Animated family dads strike me as crueler narcissists than other sitcom dads. Homer Simpson is the template for the similar characters in Family Guy, American Dad, The Cleveland Show, and even in Bob’s Burgers or Allen Gregory, the other animated family sitcoms attempting to fill in the rest of the Sunday night block. Homer Simpson strikes the difficult balance of bumbling lunatic and heartwarming doofus, the kind of man who genuinely loves his family underneath all the misguided antics. Bob Belcher is the next funniest father under the Fox animated umbrella, working with much better material, even as he careens into drugged-out public embarrassment at a yacht club in this week’s episode of Bob’s Burgers. Stan Smith is a CIA agent, more out of touch with family life and built as a shallow satire of every political opinion Seth MacFarlane disagrees with.
At the risk of sounding like a broken record, Peter Griffin is a hollow copy of that template, so misogynistic and uncaring that whenever Family Guy goes back to the well for one of these plots, it’s a chore to keep track of every piece of the story that mirrors another time Peter ignored his family’s well-being for his own purposes. Tonight, he becomes enamored with Jolly Farm, the children’s program Stewie loved, then hated all the way back in “Road To Europe” but is now watching again. He’s so obsessed that when Mother Maggie announces she’s leaving the show, Peter abandons his family duties to produce Petey’s Funhouse, a bland replacement with no personality, there only to separate Peter and Lois and cause marital fighting.
It’s another showcase for Peter’s misogyny, as he accuses Lois of nagging him with household chores, which shouldn’t fall to a children’s television star who could have all the 3-year-old girls he wants. Peter is an uncaring father during the times he isn’t an absent one, so episodes like this that attempt to teach Peter the error of his ways have diminishing returns, because Peter never changes. To continue the Homer Simpson comparison, I never doubt that Homer loves his family. Even when he’s choking Bart, there are still enough tender moments that show just how much everyone in that family loves each other and tolerates even the biggest character flaws. But Peter insults everyone, ignores any interests other than his own, neglects his duties to his children, and disrespects Lois—who doesn’t really have moral high ground to stand on either, since she rarely treats her kids with genuine love.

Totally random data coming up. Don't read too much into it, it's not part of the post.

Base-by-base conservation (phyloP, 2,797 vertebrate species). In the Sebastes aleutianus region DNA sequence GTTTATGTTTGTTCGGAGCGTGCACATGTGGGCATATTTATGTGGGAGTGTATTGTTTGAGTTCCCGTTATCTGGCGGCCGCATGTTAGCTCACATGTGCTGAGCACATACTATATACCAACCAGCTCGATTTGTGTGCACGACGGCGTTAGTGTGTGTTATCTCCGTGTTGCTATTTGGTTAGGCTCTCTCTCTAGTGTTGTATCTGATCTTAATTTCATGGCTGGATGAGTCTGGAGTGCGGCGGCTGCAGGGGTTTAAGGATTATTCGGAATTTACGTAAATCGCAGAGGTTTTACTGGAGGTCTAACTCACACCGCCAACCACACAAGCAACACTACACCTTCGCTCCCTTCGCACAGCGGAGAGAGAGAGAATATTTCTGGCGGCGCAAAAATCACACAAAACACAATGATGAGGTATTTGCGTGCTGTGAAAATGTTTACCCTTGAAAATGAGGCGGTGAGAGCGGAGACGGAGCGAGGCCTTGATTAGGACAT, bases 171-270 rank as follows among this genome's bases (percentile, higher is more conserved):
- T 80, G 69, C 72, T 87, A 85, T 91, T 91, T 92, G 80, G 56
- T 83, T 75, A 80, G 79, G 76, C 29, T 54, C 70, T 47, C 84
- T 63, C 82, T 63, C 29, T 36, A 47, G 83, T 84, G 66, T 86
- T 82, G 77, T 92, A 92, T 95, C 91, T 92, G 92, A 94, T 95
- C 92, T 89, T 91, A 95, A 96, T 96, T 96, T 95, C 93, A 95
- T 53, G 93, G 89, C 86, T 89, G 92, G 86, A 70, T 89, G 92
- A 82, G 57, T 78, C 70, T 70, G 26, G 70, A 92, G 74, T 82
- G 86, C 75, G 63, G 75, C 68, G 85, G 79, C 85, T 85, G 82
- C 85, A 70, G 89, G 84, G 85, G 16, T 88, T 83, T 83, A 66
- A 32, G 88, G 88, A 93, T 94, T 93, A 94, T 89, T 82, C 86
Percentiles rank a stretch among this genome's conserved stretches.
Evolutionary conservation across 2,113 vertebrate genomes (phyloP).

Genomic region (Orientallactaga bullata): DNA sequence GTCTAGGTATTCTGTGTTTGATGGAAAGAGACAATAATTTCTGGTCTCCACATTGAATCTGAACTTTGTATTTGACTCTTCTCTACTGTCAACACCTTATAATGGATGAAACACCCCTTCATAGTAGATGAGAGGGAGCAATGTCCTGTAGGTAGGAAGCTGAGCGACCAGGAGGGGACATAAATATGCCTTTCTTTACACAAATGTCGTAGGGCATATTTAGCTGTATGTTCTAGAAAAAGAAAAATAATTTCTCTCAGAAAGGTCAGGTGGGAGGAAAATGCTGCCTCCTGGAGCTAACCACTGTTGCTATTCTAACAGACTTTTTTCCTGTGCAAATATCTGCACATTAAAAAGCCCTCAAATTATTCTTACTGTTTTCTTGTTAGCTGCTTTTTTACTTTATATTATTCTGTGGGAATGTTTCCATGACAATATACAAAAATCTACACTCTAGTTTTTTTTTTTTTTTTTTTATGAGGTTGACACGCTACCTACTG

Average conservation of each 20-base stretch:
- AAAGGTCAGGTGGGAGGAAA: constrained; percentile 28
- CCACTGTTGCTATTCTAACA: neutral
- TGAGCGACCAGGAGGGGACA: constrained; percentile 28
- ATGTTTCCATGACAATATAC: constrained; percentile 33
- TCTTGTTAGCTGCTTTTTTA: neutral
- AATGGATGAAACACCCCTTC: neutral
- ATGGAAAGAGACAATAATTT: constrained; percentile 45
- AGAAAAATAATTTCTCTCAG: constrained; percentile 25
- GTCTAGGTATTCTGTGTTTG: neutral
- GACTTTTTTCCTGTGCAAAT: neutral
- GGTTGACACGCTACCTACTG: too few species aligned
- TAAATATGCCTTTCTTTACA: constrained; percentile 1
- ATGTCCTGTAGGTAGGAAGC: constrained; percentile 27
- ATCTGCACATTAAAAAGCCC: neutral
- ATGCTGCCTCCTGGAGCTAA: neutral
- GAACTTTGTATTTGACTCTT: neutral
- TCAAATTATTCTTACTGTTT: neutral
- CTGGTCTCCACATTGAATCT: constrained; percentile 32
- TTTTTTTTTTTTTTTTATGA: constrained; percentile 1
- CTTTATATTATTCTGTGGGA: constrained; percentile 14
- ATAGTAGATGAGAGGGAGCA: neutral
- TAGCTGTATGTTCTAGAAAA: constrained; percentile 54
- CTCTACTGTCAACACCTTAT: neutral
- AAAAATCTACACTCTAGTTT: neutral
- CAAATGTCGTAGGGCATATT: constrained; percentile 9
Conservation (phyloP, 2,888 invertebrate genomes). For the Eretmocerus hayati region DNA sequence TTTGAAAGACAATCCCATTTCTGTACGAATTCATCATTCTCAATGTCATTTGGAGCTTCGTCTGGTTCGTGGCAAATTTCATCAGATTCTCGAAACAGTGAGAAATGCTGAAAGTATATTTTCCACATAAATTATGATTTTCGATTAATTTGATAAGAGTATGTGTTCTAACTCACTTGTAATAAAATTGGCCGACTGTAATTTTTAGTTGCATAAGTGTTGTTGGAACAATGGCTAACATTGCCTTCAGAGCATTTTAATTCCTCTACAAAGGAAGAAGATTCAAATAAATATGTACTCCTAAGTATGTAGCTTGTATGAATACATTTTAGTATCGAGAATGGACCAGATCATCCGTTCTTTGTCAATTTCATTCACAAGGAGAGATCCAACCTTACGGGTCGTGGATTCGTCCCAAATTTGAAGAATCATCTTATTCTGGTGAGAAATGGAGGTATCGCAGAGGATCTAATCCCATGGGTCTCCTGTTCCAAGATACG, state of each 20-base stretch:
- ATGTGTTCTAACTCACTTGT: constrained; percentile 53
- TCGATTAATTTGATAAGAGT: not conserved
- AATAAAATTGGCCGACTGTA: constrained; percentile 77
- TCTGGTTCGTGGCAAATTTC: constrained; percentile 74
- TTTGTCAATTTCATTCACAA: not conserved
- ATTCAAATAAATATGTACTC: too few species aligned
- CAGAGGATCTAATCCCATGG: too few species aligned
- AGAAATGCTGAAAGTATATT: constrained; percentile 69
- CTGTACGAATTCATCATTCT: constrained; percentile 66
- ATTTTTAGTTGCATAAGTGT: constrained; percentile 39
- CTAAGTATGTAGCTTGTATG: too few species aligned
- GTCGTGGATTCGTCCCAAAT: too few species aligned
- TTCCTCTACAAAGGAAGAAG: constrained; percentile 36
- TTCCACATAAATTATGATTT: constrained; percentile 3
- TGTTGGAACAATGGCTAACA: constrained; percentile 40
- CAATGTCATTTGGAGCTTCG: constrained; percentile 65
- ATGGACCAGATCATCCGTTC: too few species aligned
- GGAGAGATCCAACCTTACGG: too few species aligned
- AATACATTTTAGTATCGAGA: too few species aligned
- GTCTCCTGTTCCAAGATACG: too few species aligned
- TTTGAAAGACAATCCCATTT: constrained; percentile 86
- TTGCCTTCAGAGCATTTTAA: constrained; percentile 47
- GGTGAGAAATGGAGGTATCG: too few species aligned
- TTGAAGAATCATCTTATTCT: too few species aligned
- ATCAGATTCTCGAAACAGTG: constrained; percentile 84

Lois gets so frustrated with Peter that she vows to stop nagging him, even when Peter decides to re-enact “Who’s On First” with a live puma. Though I’m not poring over the episode list to pick out every time Family Guy has done this clumsy morality ploy, it’s more important to me that it feels like I’ve seen this exact emotional progression multiple times this season, not just throughout the show’s entire run. Even worse, I don’t think there is very much different about previous versions of this plot structure; it’s never worked because the foundation of the characters and their innate cruelty causes the capstone realization to ring false every time.
Oh, and Family Guy told us that Meg is really ugly, just in case you’ve never seen an episode of the show before.
I wanted to like the reveal that Meg has a strange aptitude for biology, during a high school pig dissection, complete with a uselessly offensive throwaway Jewish joke. I hoped that Meg’s newly discovered interest would play out similarly to the episode where Chris becomes an art phenomenon, but as the B-plot, it never got time to develop. Instead, as Meg demonstrates her talents, shadows the utterly inept Dr. Hartman at the hospital, then uses her knowledge to save her father after the puma attack, Family Guy undercuts every bit of progress with jokes about Meg’s appearance.
In the eyes of the show, she’s ugly, unnecessary, unloved, and unworthy of praise or attention. I was past the point of forgiveness with Family Guy’s insistence on continual, open, unrepentant mockery of Meg as a person at the beginning of the season, and I have to come down hard on this again. I just don’t find it funny because it’s been one-note ever since the show came back from cancellation. One-time or oblique references spaced out over the course of the show would make sense, but the constant barrage is so overwhelming now that it does far more harm than good.
Combining the tried-and-false structure of Peter learning a lesson and cleaving to his family with Meg insults is a cocktail of everything I like least about Family Guy. If not for some Brian and Stewie throwaway lines and a few cutaways that inspired laughter in my living room, this would have been a total failure. Instead, it’s just a mostly forgettable episode that will never stand out among all the episodes of Family Guy it echoes, lost in the shadow of even the mediocre entries in the Fox animated family sitcom lineup.
- Unofficial Cutaway Counter: 8
- Best cutaway: I’m going to say Peter alone on an island with a monkey, because even though I knew exactly where it was going, it still made me laugh.
- Worst: It may not fit the standard definition of worst, but the unnecessary Evite skewering didn't work.
- The first red band trailer for Ted hit the Internet today. The Mark Wahlberg “white trash name” extravaganza is one of a few Seth MacFarlane signature touches, but the movie looks like a bad rehash of The Beaver.
- For whatever reason, the children’s show scenes made me miss Greg The Bunny, the wonderful little show about the less-than-reputable cast of a children’s show.
- If there is one redeeming aspect of tonight’s episode, it’s that cutaway gags can provide laughs when the main plots do not. Not every one of them landed, but they significantly brightened my mood.